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Kangaroo Island dunnart taking refuge in a shelter tunnel © Kangaroo Island Land for Wildlife

Kangaroo Island dunnart taking refuge in a shelter tunnel © Kangaroo Island Land for Wildlife

Safeguarding the Kangaroo Island dunnart

11 Jun 2020

Keywords
  • threatened species
  • bushfire

Last summer, Australia was ravaged by the most devastating bushfire season the country has ever seen. Tragically, over 1.25 billion animals, many found nowhere else in the world, perished. Many struggling Australian species have now been pushed even further towards the brink of extinction. Donate today to help our precious wildlife and habitats recover from this disaster.

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Safeguarding the Kangaroo Island dunnart 


Last summer’s bushfires had a devastating impact on many native species, but few were pushed to the brink quite like the Kangaroo Island dunnart. As its name suggests, this mouse-sized carnivorous marsupial is only found on Kangaroo Island in South Australia.  

Before the bushfires, it was estimated that between 300-500 dunnarts lived on Kangaroo Island. More than 90 per cent of their habitat was scorched in the fires, prompting fears for the survival of the species. Without a helping hand, the Kangaroo Island dunnart could be lost forever.  

Thanks to our supporters’ donations, WWF-Australia has been able to support Kangaroo Island Land for Wildlife to install sensor cameras and build shelter tunnels to help monitor and safeguard the Kangaroo Island dunnart while the species recovers. Heidi Groffen, an ecologist with Kangaroo Island Land for Wildlife, explains further… 
 

How many dunnarts are left after the fires? 
We would hope that there are at least 50, but really we don't know. We're using all of our manpower now to get out and put survey camera lines within the unburnt areas of the De Mole Catchment. We've already found a few new sites, which is fantastic, and now we're hoping that we can find more. In the Western River Refuge property, we've got at least five individuals that we've identified from our camera trapping, but hopefully, there's more as it is quite hard when they're this big to be able to tell who's who on a camera. In time we'll get a better idea of how many are here. We have also detected the dunnart at a number of survey sites within the large unburnt area of the De Mole catchment, which is very encouraging. We have just commenced surveying of previously known dunnart sites that are now severely burnt. The great news is we have confirmed images of the critically endangered dunnart within one of these sites post fire. 


We know dunnarts are nocturnal, so what systems do you have in place to spot them on the island? 
We put in a flywire, 30 centimetres high fences that run for 30 metres through the bushland, and at either end we place a camera. The cameras are movement and heat sensor cameras and we place them along the fence line so anything that moves through that bushland will come across that fence line, turn left or right and they'll definitely run in front of a camera.  


What are the biggest challenges and threats for Kangaroo Island dunnarts now the fires are out? 
The Western River Refuge property has had a lot of feral cat control over the last 10 years or so with only a few cats pulled out of the area because they've been on top of it. The landholders have worked really hard. But since the fires, we've removed over 50 feral cats from this site alone. We've got over 50 cage traps set and we have also used the Felixer grooming traps for a short time. That's a lot of cats. These feral cats have moved out of their territories, which have been burnt, and they're on the move looking for new territories and hunting grounds to claim. Without feral cat control, this site might not have any dunnarts left in it.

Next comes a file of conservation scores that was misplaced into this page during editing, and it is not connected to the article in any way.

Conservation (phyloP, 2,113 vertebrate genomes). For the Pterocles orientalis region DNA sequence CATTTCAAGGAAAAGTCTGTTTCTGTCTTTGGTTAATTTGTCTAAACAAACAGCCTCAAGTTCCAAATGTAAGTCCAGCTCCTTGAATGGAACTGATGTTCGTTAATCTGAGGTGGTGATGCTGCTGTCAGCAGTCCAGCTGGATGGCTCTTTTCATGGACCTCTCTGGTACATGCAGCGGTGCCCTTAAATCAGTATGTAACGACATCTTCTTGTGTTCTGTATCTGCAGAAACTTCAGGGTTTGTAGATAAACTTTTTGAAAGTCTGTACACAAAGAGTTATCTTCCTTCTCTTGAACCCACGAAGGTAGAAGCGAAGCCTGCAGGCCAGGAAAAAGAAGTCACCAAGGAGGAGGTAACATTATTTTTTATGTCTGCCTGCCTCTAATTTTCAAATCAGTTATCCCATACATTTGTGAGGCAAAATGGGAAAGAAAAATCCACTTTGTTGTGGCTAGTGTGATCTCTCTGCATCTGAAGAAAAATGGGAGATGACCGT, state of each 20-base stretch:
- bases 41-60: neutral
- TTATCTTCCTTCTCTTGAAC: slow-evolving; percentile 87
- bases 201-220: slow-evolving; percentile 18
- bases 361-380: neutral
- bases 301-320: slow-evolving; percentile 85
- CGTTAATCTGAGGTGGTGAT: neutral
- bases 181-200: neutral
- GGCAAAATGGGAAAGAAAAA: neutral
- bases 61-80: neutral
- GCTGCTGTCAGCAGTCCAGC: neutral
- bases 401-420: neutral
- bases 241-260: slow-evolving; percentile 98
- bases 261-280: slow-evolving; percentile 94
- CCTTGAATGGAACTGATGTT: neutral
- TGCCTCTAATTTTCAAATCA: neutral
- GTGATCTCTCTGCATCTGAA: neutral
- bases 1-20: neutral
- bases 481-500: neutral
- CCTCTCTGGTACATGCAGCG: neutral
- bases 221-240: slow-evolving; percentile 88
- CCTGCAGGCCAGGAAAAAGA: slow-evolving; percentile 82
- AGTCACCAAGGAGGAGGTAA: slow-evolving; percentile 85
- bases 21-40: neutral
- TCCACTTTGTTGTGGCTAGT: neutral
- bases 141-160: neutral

What are shelter tunnels and how do you know they work? 
The shelter tunnels have been trialled in other fire areas across Australia. They’re for small mammals and small birds to have a little bit more shelter and refuge while they're foraging and hunting. At night time, when the dunnarts are on the move, they can move through the tunnels. They're around 25 metres long. 

We set cameras within the tunnels and within the first few days we saw a couple of dunnarts or a couple of records of dunnarts going in and out of the shelter tunnels. So we know that they're working. The shelter tunnels have been in place for a few months now and we are getting records of dunnarts utilising them on a semi regular basis. We are about to install some more within a very burnt habitat that did support a good population of dunnarts before the fires and still does amazingly. There isn’t a lot of ground cover for these dunnarts to survive safely, so we will get the tunnels built immediately to protect them during this recovery period. 


What does the future look like for the Kangaroo Island dunnart? 
This species has a bumpy road ahead, but if we can keep working with landholders to identify dunnart sites and reduce the impact of feral predators then I think there’s reason to be hopeful. We've got feral cat control programs happening across the three main dunnart populations within privately owned properties and we’re managing to reduce the spread of  Phytophthora cinnamomi, which is a root rot disease that kills the native vegetation most utilised by the dunnarts. We want to try and stop this disease getting into the remaining remnant vegetation. If we can keep doing this and learning more about the dunnart then we know we can save this species from extinction.  

People can help WWF-Australia continue to deploy funds to care for wildlife and restore habitat lost in the fires by donating here.

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